The quality of parts, especially resin castings, are excellent, and I understand that continuous improvement can quickly outpace documentation.  The PDF’s I had been pointed to are the Seaview implementation, and almost entirely just of the SD assembly.

This unit is ultra compact.  If cutting the servo lugs off is what I should do, then OK.  I was unsure. 

What would really help me most at this point is a basic generic block wiring diagram showing which leads go to where, I only had wiring connection info with the ADF2 angle driver and snort pump.  Are front and rear dive planes on separate servo’s or combined?  Do planes work in the same direction or opposed?  Motors rudder and planes are on the Tx sticks, but should gas bottle and snort be from sliders or on/off switches?

Is Rx wired from main battery (I assume 6V), or separate battery pack.  Is there a recommended battery, weight being critical. 

I got the recommended WFLY FT06-A, which was an amazing price for a 6 ch 40Mhz system, but I was not able to obtain the later required Sombra Labs TL-8 receiver as they don’t make a European 40Mhz version.  I have just bought a Robbe/Futaba F14 six channel 40Mhz system to replace the WFLY which I hope will be suitable.

Do Caswell stock magnetic couplings?  I have been unable so far to find any over here.  If not I can make them.


Bob,

I've provided below some shots that will help guide you as you install the devices on the foundations attached to your motor-bulkhead. Note that almost every item in the after dry-space is semi-permanently attached, in one way or another to the motor-bulkhead; when the motor bulkhead is installed/removed from the cylinder, the entire assembly moves as a unit. The only make up to the cylinder being the two power cables from the battery-switch harness, and the lead from the ballast sub-system servo -- other than those two items, all propulsion and control hardware is mounted to the motor-bulkhead.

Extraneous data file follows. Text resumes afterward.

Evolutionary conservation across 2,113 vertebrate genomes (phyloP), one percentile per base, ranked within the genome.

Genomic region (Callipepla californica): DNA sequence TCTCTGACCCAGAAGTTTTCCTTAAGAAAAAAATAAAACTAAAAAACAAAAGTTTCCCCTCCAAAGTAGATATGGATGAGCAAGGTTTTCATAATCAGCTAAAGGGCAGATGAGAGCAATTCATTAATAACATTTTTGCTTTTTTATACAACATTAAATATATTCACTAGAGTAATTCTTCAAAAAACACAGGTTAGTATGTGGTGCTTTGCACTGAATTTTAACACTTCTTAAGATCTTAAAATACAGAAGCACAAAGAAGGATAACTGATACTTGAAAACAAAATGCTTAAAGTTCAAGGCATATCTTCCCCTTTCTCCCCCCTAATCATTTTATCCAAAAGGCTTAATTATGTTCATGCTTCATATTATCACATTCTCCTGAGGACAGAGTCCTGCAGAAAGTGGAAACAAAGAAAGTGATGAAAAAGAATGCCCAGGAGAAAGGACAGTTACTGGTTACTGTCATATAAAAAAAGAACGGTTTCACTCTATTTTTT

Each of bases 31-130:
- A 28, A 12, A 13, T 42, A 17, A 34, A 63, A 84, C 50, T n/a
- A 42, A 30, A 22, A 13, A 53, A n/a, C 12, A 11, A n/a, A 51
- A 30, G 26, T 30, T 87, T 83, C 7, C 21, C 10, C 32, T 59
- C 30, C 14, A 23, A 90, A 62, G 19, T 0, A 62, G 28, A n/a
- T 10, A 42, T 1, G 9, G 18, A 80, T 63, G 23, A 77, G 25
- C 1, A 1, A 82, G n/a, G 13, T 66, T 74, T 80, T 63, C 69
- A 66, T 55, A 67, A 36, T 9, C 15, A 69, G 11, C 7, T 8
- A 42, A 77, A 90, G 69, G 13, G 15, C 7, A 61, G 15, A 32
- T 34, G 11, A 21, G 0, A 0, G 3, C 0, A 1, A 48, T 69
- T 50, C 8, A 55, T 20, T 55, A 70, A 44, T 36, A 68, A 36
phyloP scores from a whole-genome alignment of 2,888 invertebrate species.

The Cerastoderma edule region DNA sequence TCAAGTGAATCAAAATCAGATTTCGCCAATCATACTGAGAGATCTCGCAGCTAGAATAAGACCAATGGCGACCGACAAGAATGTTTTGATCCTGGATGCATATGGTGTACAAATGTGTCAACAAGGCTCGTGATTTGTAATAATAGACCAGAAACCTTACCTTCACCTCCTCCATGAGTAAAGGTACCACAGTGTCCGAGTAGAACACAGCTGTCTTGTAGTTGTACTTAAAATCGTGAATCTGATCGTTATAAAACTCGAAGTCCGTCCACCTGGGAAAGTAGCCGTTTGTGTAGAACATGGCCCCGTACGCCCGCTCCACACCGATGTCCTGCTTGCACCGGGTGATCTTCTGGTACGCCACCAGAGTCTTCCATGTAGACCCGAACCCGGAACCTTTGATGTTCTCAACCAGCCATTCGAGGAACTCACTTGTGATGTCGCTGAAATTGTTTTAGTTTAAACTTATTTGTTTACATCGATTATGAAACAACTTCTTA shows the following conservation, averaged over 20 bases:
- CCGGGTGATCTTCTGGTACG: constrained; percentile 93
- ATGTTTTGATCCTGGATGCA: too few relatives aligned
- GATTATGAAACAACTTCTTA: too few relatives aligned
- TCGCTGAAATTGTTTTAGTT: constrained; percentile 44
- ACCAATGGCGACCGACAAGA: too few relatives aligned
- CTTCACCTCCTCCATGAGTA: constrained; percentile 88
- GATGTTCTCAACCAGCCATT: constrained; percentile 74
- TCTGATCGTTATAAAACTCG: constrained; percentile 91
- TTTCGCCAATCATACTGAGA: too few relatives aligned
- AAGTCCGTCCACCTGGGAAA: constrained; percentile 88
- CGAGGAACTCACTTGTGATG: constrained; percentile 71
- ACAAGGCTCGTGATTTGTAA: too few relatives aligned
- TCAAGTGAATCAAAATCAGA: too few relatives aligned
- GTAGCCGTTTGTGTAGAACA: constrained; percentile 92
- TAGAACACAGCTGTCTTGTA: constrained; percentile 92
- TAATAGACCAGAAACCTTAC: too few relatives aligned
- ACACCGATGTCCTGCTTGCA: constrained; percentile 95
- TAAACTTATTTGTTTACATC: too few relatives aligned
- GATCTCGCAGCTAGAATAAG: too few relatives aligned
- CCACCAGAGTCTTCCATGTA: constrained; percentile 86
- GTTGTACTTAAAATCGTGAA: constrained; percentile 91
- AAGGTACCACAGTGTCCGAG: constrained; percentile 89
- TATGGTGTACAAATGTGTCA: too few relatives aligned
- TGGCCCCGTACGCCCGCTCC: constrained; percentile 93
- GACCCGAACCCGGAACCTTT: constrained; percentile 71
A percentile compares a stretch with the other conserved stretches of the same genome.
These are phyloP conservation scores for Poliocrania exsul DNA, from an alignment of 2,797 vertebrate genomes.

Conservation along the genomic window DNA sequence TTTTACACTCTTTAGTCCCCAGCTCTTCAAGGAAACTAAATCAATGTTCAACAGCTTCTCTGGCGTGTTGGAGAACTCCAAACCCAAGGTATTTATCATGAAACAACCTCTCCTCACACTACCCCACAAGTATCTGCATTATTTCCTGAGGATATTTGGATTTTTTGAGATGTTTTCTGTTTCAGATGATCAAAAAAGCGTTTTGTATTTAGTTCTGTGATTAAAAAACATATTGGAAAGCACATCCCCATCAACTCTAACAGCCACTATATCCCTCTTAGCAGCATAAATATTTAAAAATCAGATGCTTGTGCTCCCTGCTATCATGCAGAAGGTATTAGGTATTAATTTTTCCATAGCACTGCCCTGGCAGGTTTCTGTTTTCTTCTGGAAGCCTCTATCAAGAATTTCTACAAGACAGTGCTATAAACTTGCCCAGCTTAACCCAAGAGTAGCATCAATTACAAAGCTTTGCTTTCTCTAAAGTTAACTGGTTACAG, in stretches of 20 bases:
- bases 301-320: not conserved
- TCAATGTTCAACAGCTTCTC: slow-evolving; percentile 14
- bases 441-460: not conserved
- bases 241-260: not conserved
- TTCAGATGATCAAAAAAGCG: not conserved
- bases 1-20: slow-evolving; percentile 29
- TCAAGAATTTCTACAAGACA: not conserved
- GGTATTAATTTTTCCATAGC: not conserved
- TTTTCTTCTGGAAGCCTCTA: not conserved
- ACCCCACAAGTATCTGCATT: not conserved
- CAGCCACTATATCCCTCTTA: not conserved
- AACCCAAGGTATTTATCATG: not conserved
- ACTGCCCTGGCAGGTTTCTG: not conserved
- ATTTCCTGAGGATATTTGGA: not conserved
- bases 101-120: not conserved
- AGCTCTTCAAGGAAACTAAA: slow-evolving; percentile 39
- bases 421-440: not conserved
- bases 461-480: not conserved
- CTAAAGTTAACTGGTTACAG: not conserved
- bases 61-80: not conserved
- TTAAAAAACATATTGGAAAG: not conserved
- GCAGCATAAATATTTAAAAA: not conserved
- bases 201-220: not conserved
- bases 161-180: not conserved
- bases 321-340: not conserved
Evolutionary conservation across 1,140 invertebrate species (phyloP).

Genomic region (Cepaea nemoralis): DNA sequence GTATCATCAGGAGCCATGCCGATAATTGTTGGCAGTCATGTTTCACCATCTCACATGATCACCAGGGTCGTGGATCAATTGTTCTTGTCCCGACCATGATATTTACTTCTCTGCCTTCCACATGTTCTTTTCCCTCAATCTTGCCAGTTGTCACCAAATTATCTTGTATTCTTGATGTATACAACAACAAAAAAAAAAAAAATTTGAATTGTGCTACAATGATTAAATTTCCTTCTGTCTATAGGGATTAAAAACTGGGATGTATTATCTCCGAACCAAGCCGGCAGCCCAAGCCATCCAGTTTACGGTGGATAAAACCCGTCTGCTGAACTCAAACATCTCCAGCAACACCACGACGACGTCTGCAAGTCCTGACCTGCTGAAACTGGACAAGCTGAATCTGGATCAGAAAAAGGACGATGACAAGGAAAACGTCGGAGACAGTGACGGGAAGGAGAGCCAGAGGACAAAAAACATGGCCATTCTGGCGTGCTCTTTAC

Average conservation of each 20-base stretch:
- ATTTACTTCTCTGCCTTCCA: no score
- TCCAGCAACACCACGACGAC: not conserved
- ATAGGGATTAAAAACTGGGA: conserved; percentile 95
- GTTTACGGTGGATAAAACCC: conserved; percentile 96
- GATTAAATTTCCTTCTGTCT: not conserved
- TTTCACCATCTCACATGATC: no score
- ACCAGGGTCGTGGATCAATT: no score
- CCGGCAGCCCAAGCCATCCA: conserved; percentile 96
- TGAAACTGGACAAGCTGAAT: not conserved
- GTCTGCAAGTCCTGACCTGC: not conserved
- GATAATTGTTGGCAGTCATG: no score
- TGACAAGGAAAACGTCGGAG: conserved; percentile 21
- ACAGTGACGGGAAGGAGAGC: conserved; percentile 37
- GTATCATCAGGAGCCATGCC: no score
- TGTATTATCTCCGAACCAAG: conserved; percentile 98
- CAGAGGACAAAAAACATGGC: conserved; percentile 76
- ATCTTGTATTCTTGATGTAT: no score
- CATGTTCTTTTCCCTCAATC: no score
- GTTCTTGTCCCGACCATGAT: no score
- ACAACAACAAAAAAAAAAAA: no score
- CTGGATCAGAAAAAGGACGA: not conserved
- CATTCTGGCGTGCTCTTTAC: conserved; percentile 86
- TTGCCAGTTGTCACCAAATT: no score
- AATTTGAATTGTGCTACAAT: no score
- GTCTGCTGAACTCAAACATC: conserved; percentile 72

The below block diagram illustrates for you how the leads between the various devices connect to one another. Note that the receiver is the nexus point for most of what is going on in the SD; it is through the receiver bus -- fed from the ESC's BEC -- that the required five-volts is distributed to the other devices that make up the system.

Never connect the stern planes and the bow planes on the same linkage. Those two sets of control surfaces do two different things: The bow planes contribute little angular moment to the submarine, but they do push the vehicle up and down -- they are used for depth control. If you're inclined to employ an ADF, that device is placed between the receiver and the bow plane servo.

The stern planes of a submarine contribute mostly a pitching moment to the vehicle (the phenomenon of 'Chinese planes' aside for this discussion), so they are employed to set/maintain/alter the boats pitch angle, the 'bubble'. Just as helicopters require some artificial stabilization and damping about the yaw axis, a submerged submarine needs autonomous control of the pitch angle. You stick the angle-keeping device (in our case, the angle-keeping leg of the consolidated ADF device) between the receiver and the stern plane servo.

Don't mix, mechanically or through the transmitter, the stern planes and bow planes.

Here's the assignment of stick/switch/knob transmitter controls to the functions aboard your model submarine:
ch-1   rudder (right stick, left/right motion)
ch-2   bow planes (right stick, up/down motion)
ch-3   throttle (left stick, up/down motion)
ch-4   gas ballast sub-system (left stick, left/right motion)
ch-5   low pressure blower/snort
ch-6   stern planes




Here's the arrangement of the devices aboard a 2.5 SD. Once thing I would change: I would put the fuse between the battery and the input side of the ESC.